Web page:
Russia is expected to remain the world’s largest importer of beef in 2012, according to industry reports.
Quoting United States Department of Agriculture projections, Meat and Livestock Australia this week said Russia was forecast to increase import volumes by one percent to 1.06 million tonnes this year.
Russia is Australia’s fourth largest export market for beef, taking 54,088 tonnes in 2011, according to MLA. Australia’s largest export markets for beef last year were Japan (342,188t), the US (167,820t) and Korea (146,356t).
Exports of Brazilian beef to Russia were significantly curtailed in May last year when Russia placed an embargo on a number of beef export facilities from Brazil. Under the arrangements only 84 of Brazil’s 249 licensed export plants can sell meat without restrictions to Russia.
MLA said the restrictions saw Brazil’s exports to Russia fall from a high of 33,854t in May last year to a low of 11,051t in September.
“Alternative suppliers to Russia are expected to benefit from the continued restrictions on Brazilian beef and the redirection of Brazilian product to other markets, largely in the Middle East and in their own domestic market,” MLA said.
Russia’s first deputy prime minister Viktor Zubkov this week stated that Russia was hoping to cut imports from 27pc of consumed meat to 15pc in the next few years.
He was referring to all sources of meat including pork and poultry, but added that the country is focusing on increasing its own production of beef.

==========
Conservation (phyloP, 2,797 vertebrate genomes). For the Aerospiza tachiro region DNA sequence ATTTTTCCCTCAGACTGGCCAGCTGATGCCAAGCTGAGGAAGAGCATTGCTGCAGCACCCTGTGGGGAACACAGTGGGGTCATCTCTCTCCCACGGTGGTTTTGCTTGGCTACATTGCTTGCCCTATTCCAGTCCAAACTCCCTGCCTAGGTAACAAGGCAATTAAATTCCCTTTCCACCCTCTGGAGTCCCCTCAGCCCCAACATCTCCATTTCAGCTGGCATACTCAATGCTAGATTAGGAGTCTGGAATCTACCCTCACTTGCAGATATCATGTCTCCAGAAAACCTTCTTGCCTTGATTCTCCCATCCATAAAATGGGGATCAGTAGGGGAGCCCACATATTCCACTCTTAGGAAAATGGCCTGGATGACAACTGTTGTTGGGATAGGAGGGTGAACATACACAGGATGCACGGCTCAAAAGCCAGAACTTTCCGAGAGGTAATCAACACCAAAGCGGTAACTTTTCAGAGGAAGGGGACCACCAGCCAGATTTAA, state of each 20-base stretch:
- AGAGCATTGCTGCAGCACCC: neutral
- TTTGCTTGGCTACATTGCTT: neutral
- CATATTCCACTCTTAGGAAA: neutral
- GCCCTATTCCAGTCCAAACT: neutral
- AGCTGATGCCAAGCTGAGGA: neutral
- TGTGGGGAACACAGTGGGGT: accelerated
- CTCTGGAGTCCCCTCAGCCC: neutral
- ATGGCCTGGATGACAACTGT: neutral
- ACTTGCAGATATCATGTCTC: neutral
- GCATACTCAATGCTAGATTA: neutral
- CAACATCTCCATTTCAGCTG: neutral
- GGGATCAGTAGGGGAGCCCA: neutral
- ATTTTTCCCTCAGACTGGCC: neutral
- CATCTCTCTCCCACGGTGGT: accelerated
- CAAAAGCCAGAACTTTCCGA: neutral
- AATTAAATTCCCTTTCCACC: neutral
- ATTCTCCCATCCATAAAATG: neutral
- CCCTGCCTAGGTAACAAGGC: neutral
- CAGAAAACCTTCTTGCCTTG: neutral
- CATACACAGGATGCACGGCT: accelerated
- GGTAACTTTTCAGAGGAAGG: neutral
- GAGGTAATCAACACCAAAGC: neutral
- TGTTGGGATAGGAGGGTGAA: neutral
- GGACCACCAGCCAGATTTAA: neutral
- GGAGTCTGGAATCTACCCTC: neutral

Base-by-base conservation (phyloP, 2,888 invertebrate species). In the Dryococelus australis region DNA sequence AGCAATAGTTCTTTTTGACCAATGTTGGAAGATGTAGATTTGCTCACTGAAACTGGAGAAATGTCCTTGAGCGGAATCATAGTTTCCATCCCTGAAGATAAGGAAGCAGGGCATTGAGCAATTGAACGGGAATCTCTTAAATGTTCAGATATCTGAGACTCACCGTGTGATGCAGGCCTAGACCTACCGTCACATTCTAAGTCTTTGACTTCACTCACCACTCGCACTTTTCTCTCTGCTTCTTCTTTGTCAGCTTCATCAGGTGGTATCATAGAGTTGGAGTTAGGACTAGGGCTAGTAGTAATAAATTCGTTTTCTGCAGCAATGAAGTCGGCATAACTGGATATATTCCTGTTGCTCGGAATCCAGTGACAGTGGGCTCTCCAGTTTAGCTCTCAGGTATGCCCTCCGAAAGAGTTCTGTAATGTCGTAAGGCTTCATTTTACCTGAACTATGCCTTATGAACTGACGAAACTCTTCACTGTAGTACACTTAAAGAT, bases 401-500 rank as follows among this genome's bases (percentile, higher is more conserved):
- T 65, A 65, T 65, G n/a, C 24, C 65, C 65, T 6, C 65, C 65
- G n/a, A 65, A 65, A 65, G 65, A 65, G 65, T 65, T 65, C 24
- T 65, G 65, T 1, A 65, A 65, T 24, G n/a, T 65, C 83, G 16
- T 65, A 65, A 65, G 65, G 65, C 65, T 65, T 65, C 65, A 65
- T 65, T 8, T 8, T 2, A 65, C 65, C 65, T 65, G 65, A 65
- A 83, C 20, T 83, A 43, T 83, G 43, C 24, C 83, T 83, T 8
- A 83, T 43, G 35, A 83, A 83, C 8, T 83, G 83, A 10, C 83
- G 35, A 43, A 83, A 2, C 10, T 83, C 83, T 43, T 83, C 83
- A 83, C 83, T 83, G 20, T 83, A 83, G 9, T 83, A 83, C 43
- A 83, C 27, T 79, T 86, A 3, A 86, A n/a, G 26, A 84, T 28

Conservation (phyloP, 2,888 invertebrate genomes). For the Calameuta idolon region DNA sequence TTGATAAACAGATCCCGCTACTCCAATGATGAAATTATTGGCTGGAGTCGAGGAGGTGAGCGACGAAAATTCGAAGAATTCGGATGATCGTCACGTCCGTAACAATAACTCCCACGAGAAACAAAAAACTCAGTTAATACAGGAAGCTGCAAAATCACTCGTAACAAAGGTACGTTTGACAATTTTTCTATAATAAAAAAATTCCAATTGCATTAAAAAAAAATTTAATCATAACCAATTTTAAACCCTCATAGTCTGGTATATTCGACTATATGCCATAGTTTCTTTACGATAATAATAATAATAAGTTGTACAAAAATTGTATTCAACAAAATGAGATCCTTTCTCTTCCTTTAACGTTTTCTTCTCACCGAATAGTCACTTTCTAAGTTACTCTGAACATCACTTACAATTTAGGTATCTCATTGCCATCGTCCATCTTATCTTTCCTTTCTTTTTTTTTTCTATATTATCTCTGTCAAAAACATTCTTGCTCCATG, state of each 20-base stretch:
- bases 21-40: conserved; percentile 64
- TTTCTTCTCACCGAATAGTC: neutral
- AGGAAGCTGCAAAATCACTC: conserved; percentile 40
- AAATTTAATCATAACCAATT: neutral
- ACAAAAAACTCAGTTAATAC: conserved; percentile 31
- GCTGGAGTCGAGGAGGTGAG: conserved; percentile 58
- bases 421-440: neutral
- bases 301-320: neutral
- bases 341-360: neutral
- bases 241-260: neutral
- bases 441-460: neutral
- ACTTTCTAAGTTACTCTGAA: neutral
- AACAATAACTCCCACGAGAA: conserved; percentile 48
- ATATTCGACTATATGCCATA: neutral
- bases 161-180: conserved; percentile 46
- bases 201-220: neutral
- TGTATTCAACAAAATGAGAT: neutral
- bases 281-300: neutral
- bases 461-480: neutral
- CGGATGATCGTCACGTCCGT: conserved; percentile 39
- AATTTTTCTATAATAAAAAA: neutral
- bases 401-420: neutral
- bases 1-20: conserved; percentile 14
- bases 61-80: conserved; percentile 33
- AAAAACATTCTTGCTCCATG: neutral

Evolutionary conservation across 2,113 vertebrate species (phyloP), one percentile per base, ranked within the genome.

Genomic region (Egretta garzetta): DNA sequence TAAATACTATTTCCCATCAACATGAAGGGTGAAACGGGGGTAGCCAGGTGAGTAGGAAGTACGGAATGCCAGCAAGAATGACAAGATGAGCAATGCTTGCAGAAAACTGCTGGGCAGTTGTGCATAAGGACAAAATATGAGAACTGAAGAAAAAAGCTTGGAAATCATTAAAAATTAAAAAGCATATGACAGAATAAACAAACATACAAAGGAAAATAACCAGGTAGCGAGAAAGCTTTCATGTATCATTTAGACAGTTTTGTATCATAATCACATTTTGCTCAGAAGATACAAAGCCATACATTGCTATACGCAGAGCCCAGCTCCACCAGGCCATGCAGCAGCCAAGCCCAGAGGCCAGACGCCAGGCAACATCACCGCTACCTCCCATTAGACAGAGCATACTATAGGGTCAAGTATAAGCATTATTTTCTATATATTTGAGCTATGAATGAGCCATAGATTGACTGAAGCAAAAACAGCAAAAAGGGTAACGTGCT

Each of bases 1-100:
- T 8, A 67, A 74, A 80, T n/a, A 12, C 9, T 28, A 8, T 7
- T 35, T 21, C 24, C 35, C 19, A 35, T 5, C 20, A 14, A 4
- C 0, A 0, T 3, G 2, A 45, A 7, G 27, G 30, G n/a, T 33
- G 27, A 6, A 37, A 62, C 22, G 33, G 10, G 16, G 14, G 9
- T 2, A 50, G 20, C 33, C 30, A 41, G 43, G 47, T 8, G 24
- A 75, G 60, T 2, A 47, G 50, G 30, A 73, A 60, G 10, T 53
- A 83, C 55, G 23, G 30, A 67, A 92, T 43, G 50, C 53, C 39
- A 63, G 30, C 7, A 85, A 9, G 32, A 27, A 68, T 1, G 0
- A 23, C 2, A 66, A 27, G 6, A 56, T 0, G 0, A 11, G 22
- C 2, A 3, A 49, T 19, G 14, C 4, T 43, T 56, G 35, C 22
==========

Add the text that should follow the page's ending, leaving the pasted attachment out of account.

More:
“We have serious reserves for increasing beef output,” he said, according to a Reuters report. “The market niche for this product is basically free.”
He said Russia needed to develop national standards for beef in order to reduce imports of high quality beef from other countries.
At the same time prime minister Vladimir Putin pledged to support livestock farmers concerned by the potential impact that meat imports could have on their industry after Russia’s entry to the World Trade
Organisation. Reuters reported that Mr Putin indicated Russia may extend tax breaks enjoyed by agricultural producers, taking into account the forthcoming WTO membership. “There are instruments of protection…The state will support agricultural producers,” he said.
Virus prompts import ban
Meanwhile, Russia suspended live-animal imports from parts of Germany, the Netherlands, the United Kingdom, France and Belgium on Wednesday following the spread of the newly discovered Schmallenberg virus in the region.
The virus, named after the German town in which the outbreak was first identified in August last year, is spread by insects and causes miscarriages and birth defects in sheep, goat and cattle. The European Food Agency said during the week it believed the disease was not transmissible to humans.
Russia was Australia’s fifth largest market for cattle exports by volume and value last year, taking 30,568 head of primarily beef breeding cattle worth $56.5 million.